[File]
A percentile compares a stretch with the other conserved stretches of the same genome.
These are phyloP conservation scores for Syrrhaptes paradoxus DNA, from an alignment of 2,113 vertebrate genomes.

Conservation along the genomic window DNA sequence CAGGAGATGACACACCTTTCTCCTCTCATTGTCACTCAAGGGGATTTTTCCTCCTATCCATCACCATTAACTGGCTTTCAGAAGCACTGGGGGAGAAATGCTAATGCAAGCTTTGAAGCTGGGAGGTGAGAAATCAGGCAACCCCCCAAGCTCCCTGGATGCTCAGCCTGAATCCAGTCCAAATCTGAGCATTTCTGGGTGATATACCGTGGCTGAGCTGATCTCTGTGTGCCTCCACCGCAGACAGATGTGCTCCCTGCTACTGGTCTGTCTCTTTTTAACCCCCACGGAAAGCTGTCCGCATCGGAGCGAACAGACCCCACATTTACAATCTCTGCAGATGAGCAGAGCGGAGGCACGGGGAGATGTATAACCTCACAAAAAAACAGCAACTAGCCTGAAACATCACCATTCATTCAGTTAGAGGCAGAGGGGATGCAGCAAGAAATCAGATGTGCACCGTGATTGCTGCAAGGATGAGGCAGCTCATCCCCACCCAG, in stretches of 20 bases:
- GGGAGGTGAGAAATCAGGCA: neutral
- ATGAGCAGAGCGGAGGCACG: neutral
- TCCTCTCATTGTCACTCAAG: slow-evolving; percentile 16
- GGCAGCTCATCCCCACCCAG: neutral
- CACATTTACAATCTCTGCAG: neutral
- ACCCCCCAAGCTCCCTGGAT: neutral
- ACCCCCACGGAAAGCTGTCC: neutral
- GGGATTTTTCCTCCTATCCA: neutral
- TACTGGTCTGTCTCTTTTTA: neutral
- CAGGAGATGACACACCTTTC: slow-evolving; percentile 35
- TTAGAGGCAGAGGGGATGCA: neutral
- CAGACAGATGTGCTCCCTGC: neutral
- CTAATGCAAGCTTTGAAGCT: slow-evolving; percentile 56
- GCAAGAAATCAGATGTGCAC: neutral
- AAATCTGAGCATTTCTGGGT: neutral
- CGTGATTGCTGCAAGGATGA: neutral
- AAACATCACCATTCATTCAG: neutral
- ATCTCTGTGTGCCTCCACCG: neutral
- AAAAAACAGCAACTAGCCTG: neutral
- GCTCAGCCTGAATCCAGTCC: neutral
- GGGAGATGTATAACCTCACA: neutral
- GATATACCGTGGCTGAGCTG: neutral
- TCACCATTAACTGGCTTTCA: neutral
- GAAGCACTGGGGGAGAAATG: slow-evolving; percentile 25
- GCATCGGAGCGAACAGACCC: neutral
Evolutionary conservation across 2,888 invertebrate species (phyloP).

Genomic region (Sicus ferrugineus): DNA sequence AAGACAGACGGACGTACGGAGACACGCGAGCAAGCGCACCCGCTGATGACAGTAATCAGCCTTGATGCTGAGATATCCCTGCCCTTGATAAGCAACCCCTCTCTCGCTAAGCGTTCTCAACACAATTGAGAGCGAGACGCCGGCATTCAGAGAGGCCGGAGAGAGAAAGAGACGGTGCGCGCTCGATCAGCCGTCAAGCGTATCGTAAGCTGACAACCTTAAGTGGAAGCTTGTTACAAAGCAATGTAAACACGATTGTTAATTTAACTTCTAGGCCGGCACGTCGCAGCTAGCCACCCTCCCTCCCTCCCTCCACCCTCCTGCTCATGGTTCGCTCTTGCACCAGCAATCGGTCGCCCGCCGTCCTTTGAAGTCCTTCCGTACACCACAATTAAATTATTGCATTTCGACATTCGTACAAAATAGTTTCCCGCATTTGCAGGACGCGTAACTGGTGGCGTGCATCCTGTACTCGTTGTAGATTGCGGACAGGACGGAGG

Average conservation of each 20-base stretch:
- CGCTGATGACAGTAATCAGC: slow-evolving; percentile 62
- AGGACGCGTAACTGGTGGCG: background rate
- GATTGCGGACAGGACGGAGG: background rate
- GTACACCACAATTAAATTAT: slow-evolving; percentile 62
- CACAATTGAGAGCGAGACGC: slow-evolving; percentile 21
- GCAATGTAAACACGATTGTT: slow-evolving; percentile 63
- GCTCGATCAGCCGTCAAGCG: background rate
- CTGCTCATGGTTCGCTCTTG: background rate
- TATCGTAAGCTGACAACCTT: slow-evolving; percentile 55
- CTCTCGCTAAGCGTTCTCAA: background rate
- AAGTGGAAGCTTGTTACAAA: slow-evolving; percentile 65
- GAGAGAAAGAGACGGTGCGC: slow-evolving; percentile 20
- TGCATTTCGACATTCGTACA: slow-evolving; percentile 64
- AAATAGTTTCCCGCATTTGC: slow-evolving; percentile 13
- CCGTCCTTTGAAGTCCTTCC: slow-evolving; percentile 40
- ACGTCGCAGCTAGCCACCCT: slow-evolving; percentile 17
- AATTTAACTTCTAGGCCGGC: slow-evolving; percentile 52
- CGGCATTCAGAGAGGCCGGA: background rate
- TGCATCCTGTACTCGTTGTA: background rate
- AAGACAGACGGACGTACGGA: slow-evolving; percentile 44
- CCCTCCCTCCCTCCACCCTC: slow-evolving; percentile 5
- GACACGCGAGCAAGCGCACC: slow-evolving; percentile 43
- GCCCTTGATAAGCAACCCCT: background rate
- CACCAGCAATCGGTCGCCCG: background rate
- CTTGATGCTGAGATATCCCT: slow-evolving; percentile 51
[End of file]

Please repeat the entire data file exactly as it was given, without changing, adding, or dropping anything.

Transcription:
A percentile compares a stretch with the other conserved stretches of the same genome.
These are phyloP conservation scores for Syrrhaptes paradoxus DNA, from an alignment of 2,113 vertebrate genomes.

Conservation along the genomic window DNA sequence CAGGAGATGACACACCTTTCTCCTCTCATTGTCACTCAAGGGGATTTTTCCTCCTATCCATCACCATTAACTGGCTTTCAGAAGCACTGGGGGAGAAATGCTAATGCAAGCTTTGAAGCTGGGAGGTGAGAAATCAGGCAACCCCCCAAGCTCCCTGGATGCTCAGCCTGAATCCAGTCCAAATCTGAGCATTTCTGGGTGATATACCGTGGCTGAGCTGATCTCTGTGTGCCTCCACCGCAGACAGATGTGCTCCCTGCTACTGGTCTGTCTCTTTTTAACCCCCACGGAAAGCTGTCCGCATCGGAGCGAACAGACCCCACATTTACAATCTCTGCAGATGAGCAGAGCGGAGGCACGGGGAGATGTATAACCTCACAAAAAAACAGCAACTAGCCTGAAACATCACCATTCATTCAGTTAGAGGCAGAGGGGATGCAGCAAGAAATCAGATGTGCACCGTGATTGCTGCAAGGATGAGGCAGCTCATCCCCACCCAG, in stretches of 20 bases:
- GGGAGGTGAGAAATCAGGCA: neutral
- ATGAGCAGAGCGGAGGCACG: neutral
- TCCTCTCATTGTCACTCAAG: slow-evolving; percentile 16
- GGCAGCTCATCCCCACCCAG: neutral
- CACATTTACAATCTCTGCAG: neutral
- ACCCCCCAAGCTCCCTGGAT: neutral
- ACCCCCACGGAAAGCTGTCC: neutral
- GGGATTTTTCCTCCTATCCA: neutral
- TACTGGTCTGTCTCTTTTTA: neutral
- CAGGAGATGACACACCTTTC: slow-evolving; percentile 35
- TTAGAGGCAGAGGGGATGCA: neutral
- CAGACAGATGTGCTCCCTGC: neutral
- CTAATGCAAGCTTTGAAGCT: slow-evolving; percentile 56
- GCAAGAAATCAGATGTGCAC: neutral
- AAATCTGAGCATTTCTGGGT: neutral
- CGTGATTGCTGCAAGGATGA: neutral
- AAACATCACCATTCATTCAG: neutral
- ATCTCTGTGTGCCTCCACCG: neutral
- AAAAAACAGCAACTAGCCTG: neutral
- GCTCAGCCTGAATCCAGTCC: neutral
- GGGAGATGTATAACCTCACA: neutral
- GATATACCGTGGCTGAGCTG: neutral
- TCACCATTAACTGGCTTTCA: neutral
- GAAGCACTGGGGGAGAAATG: slow-evolving; percentile 25
- GCATCGGAGCGAACAGACCC: neutral
Evolutionary conservation across 2,888 invertebrate species (phyloP).

Genomic region (Sicus ferrugineus): DNA sequence AAGACAGACGGACGTACGGAGACACGCGAGCAAGCGCACCCGCTGATGACAGTAATCAGCCTTGATGCTGAGATATCCCTGCCCTTGATAAGCAACCCCTCTCTCGCTAAGCGTTCTCAACACAATTGAGAGCGAGACGCCGGCATTCAGAGAGGCCGGAGAGAGAAAGAGACGGTGCGCGCTCGATCAGCCGTCAAGCGTATCGTAAGCTGACAACCTTAAGTGGAAGCTTGTTACAAAGCAATGTAAACACGATTGTTAATTTAACTTCTAGGCCGGCACGTCGCAGCTAGCCACCCTCCCTCCCTCCCTCCACCCTCCTGCTCATGGTTCGCTCTTGCACCAGCAATCGGTCGCCCGCCGTCCTTTGAAGTCCTTCCGTACACCACAATTAAATTATTGCATTTCGACATTCGTACAAAATAGTTTCCCGCATTTGCAGGACGCGTAACTGGTGGCGTGCATCCTGTACTCGTTGTAGATTGCGGACAGGACGGAGG

Average conservation of each 20-base stretch:
- CGCTGATGACAGTAATCAGC: slow-evolving; percentile 62
- AGGACGCGTAACTGGTGGCG: background rate
- GATTGCGGACAGGACGGAGG: background rate
- GTACACCACAATTAAATTAT: slow-evolving; percentile 62
- CACAATTGAGAGCGAGACGC: slow-evolving; percentile 21
- GCAATGTAAACACGATTGTT: slow-evolving; percentile 63
- GCTCGATCAGCCGTCAAGCG: background rate
- CTGCTCATGGTTCGCTCTTG: background rate
- TATCGTAAGCTGACAACCTT: slow-evolving; percentile 55
- CTCTCGCTAAGCGTTCTCAA: background rate
- AAGTGGAAGCTTGTTACAAA: slow-evolving; percentile 65
- GAGAGAAAGAGACGGTGCGC: slow-evolving; percentile 20
- TGCATTTCGACATTCGTACA: slow-evolving; percentile 64
- AAATAGTTTCCCGCATTTGC: slow-evolving; percentile 13
- CCGTCCTTTGAAGTCCTTCC: slow-evolving; percentile 40
- ACGTCGCAGCTAGCCACCCT: slow-evolving; percentile 17
- AATTTAACTTCTAGGCCGGC: slow-evolving; percentile 52
- CGGCATTCAGAGAGGCCGGA: background rate
- TGCATCCTGTACTCGTTGTA: background rate
- AAGACAGACGGACGTACGGA: slow-evolving; percentile 44
- CCCTCCCTCCCTCCACCCTC: slow-evolving; percentile 5
- GACACGCGAGCAAGCGCACC: slow-evolving; percentile 43
- GCCCTTGATAAGCAACCCCT: background rate
- CACCAGCAATCGGTCGCCCG: background rate
- CTTGATGCTGAGATATCCCT: slow-evolving; percentile 51